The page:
Archer. ‘Mad Men’ and ‘Boardwalk Empire’ are all good and well, but man cannot live on live-action drama alone. Solid animated fare is important, and unfortunately ‘American Dad’ can’t carry the load all by itself. ‘Archer’ comes from the fine folks who brought us ‘Frisky Dingo,’ which for two short years carried the mantle ‘Arrested Development’ left behind after it was canceled. The show takes the world’s most self-absorbed incompetent, gives him a double-0 rating and sets him loose on the world. Hilarity ensues. And when I say hilarity ensues, I mean it. Did you read what I said about ‘Frisky Dingo’? The show comes back for another season in January, so check it out.

Breaking Bad. Suck it, ‘Supernatural’ fans. In its third season, ‘Breaking Bad’ made the jump from engrossing (and high-grossing!), to the best show on TV. And the season before was already pretty great. Watching the lengths Walter White is willing to go to, at first to provide for his family, but then to satisfy his own ego is completely devastating. Walter shooting that drug dealer in the head at the end of “Half Measures” had me screaming at my TV, and if the season finale is any indication (it is), things are only going to get darker going forward. Unfortunately, AMC’s schedule is all jacked up, so the show won’t be back until July. The curse of cable television!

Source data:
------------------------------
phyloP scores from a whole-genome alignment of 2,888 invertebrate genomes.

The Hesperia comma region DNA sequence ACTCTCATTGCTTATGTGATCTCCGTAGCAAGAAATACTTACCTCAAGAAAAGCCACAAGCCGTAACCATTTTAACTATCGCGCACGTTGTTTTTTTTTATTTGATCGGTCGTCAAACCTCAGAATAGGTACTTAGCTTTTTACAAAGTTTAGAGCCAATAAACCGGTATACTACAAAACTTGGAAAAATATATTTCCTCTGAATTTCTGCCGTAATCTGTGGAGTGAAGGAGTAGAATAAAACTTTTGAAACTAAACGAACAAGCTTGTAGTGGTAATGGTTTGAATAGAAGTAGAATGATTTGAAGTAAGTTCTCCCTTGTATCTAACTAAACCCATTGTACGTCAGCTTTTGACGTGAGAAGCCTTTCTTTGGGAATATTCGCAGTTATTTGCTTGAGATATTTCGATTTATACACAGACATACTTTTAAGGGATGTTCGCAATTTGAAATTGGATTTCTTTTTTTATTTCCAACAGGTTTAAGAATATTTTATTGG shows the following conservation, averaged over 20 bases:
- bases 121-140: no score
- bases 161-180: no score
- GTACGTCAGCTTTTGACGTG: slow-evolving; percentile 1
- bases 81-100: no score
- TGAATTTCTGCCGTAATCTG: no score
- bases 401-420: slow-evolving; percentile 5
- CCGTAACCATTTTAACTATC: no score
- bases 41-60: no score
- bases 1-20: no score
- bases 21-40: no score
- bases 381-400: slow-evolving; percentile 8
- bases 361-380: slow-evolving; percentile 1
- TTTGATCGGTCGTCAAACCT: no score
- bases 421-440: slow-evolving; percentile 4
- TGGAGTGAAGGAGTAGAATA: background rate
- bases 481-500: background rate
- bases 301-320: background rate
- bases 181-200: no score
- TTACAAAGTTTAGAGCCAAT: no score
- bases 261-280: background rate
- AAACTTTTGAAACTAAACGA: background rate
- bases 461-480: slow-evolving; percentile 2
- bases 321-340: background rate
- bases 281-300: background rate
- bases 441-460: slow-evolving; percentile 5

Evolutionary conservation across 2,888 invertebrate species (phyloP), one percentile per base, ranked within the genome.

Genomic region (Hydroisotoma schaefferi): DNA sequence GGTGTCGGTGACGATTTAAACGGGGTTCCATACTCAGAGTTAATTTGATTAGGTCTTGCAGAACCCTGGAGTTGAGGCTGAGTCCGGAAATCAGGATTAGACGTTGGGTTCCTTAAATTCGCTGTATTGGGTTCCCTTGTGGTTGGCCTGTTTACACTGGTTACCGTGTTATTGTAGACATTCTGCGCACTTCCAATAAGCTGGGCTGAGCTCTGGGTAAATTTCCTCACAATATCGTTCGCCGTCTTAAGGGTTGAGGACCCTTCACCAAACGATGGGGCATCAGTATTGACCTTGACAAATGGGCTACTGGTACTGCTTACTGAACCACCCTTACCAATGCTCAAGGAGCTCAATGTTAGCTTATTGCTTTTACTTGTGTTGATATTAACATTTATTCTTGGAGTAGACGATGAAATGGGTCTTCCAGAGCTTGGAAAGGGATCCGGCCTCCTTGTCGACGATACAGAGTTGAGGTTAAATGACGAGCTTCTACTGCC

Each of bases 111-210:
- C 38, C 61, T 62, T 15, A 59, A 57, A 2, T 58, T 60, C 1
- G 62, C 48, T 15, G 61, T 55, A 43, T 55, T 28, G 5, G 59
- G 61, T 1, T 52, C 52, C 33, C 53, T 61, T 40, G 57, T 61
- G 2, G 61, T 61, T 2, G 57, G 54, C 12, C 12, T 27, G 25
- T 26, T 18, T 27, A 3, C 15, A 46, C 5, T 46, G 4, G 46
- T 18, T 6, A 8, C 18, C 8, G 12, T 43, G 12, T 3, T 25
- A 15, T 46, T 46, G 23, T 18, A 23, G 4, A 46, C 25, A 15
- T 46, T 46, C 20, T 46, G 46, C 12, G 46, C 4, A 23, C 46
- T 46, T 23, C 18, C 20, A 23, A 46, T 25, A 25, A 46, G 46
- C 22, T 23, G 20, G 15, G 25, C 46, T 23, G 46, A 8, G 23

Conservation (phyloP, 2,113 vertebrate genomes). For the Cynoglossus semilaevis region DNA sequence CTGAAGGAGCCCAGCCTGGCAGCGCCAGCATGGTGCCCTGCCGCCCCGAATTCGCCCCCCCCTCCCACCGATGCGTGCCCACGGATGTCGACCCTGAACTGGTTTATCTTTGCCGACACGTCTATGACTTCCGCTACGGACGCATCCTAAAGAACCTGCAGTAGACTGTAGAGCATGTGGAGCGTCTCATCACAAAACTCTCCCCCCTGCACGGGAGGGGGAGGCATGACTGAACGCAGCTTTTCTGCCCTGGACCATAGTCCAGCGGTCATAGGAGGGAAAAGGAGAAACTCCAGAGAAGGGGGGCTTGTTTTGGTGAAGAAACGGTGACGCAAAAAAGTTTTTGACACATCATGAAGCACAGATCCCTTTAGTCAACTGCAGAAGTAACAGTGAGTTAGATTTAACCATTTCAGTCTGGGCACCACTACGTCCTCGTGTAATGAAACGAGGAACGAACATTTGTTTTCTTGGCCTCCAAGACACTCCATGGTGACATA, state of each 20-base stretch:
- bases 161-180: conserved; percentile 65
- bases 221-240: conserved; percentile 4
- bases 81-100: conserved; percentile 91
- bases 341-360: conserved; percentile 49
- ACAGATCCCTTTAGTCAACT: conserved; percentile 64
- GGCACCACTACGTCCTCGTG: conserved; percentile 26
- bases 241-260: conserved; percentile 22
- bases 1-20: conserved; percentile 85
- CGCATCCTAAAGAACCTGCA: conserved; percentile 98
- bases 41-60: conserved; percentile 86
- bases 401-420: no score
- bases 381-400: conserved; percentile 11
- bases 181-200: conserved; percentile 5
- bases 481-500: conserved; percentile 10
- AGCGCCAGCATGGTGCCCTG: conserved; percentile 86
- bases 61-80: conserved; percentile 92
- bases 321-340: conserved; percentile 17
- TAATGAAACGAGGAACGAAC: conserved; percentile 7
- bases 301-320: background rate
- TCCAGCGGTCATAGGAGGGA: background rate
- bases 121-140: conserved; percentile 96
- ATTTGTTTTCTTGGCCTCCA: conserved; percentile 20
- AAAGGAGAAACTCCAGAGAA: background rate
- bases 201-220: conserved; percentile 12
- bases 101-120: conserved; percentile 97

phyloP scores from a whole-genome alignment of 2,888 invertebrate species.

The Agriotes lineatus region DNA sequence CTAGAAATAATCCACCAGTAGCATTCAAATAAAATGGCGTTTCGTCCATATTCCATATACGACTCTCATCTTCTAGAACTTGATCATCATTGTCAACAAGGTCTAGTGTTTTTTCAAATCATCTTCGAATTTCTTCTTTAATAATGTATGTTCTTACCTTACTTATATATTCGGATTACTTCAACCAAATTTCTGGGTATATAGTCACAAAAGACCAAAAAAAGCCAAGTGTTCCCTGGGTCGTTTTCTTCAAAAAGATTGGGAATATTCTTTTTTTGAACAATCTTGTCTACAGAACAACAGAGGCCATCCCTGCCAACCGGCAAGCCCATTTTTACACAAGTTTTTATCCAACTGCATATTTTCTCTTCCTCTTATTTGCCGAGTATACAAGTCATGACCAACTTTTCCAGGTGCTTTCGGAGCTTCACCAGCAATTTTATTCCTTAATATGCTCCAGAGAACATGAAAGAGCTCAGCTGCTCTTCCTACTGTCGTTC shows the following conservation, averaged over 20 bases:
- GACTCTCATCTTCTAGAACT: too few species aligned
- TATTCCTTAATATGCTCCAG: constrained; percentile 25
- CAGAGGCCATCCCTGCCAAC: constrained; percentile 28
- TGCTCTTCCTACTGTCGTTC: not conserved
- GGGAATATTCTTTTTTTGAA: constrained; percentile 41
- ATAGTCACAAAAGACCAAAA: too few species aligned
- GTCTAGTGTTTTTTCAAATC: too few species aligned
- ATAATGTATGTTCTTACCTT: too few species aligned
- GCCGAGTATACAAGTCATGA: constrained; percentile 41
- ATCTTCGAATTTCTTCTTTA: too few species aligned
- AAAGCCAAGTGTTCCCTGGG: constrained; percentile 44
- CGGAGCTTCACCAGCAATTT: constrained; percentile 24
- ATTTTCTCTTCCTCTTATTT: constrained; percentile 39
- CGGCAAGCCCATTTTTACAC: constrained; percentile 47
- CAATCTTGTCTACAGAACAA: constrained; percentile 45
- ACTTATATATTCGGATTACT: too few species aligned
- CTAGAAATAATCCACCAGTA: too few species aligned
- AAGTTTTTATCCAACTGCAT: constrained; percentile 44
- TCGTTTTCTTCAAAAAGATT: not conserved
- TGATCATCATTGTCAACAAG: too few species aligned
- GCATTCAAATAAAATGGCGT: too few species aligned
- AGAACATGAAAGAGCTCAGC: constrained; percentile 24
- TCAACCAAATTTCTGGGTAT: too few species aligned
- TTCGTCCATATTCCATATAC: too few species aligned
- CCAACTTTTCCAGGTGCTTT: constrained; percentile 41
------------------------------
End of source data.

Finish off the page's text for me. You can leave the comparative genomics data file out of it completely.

Mad Men. This is another show that doesn’t really have any sort of clear end in sight. And because it’s AMC’s darling, they’re probably going to try and keep it around for as long as they can. The trick then becomes how to keep it feeling fresh and not like it’s spinning its wheels. Season 4 did that. Don has his own agency, and now that he’s divorced he’s back out on the prowl. Although I guess that was the case even when he was married. Anyway, the season featured some of the series’ best work. “The Suitcase” and the showdown between Don and Peggy being only one example. Expect that one to be showered with Emmys at next year’s ceremony. For my money, the show came in just a hair behind ‘Breaking Bad’ this year, but…it was a very fine hair.

Fringe. I don’t think anyone really gives a s**t if a show comes “from the mind of J.J. Abrams” anymore. And if you ask me that’s only worked in ‘Fringe’s’ favor. When it wasn’t the hit some expected it to be, it kind of dropped off the radar. That really gave it carte blanche to go balls to wall and make a show for the people who were watching it, the people who were carrying it into second and third season renewals. This season’s proved that like no other, and really shows what risks the showrunners were willing to take with things. Thankfully they all paid off. I’m feeling a little better about the show’s move to Friday now than I was when I first heard about it, so hopefully its audience will move with it and it’ll be back for a fourth season.